Miraculous recovery leads to giving back

Taking on Bike to Beat Cancer in memory of those who lost their battle

Riding in Norton Cancer Institute’s Bike to Beat Cancer event is physically challenging, but for Tonya Hinton, some might even call it miraculous. In March 2011, a car accident left Hinton with a broken neck and torn spinal cord. Her life hung in the balance, and friends and family feared the worst.

Fast forward to 2016 and Hinton, staffing and payroll coordinator at Norton Children’s Hospital, has participated in numerous mini-marathons and is excited to be riding in her second Bike to Beat Cancer alongside her peers on the children’s hospital’s “Just for Kids” team.

The five years since the accident have not been easy. Once she was out of the hospital, Hinton endured 19 months of physical therapy. She retrained her body to do everything — walk, brush her teeth, write with a pen.

“The spinal cord being torn created a disconnect between my brain and my muscles,” Hinton said. “There was no command for my limbs to work the way they used to.”

As a mother of two, Hinton found she had to get back to life as it was before the accident.

“My children needed me,” she said. “I remember my daughter, who was in kindergarten at the time, visiting me after school in rehab. It was scary for her to see me in this situation. I wanted to hug her and tell her it would be OK, but I couldn’t physically give her a hug. And kindergartners need hugs.”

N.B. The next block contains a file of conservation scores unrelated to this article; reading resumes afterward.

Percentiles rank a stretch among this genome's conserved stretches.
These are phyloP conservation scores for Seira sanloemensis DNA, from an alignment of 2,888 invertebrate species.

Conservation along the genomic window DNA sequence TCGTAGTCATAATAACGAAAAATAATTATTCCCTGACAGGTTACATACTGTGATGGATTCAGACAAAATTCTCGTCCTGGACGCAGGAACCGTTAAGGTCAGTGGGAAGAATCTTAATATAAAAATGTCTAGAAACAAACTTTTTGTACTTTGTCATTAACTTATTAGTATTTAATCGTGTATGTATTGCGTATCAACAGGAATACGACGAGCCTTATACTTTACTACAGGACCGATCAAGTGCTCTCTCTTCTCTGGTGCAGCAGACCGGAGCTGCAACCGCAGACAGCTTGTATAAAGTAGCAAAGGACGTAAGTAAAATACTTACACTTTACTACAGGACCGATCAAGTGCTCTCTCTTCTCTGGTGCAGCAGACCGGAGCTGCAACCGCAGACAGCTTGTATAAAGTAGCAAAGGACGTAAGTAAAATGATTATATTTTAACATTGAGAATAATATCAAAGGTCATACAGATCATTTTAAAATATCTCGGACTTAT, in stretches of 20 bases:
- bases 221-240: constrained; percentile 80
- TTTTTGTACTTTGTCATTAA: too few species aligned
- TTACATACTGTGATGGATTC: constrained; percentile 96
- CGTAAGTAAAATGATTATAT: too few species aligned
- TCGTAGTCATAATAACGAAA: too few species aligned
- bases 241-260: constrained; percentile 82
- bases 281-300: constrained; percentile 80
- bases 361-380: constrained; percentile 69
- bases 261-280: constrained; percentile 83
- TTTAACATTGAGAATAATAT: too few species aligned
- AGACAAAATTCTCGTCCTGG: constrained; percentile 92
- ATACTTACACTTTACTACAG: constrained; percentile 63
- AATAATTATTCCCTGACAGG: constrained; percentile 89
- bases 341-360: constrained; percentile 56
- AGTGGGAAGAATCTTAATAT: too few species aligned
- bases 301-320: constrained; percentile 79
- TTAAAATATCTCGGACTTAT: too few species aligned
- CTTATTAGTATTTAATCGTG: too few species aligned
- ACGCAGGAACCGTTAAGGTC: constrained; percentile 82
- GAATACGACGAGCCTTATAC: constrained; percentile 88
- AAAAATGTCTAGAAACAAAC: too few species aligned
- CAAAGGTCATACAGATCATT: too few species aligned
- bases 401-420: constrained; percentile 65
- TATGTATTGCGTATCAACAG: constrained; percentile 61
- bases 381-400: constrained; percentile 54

Recovering from the type of injury Hinton suffered is very rare; she has been told by her surgeon that she is one of only 42 of his patients who has made such a miraculous recovery. She feels she has been given a gift and needs to use it to the best of her ability.

She is able to ride a bike, and she enjoys doing it. That, in turn, allows her to support a dear friend who lost a daughter named Harper to cancer at a young age.

“I can’t imagine going through the loss of a child,” Hinton said. “Harper was a beautiful little girl. Raising money and participating in the ride allows me to help carry on her name.”

This will be Hinton’s second year to ride the Bike to Beat Cancer’s 100-mile course. She raised more money than she expected last year and hopes to do the same this year.

“I have so much love and support surrounding me, and I just can’t thank them enough,” Hinton said.

The Bike to Beat Cancer is Sept. 17, 2016. Visit BikeToBeatCancer.org to support Hinton or other riders, or for more information on how to become a rider or volunteer.

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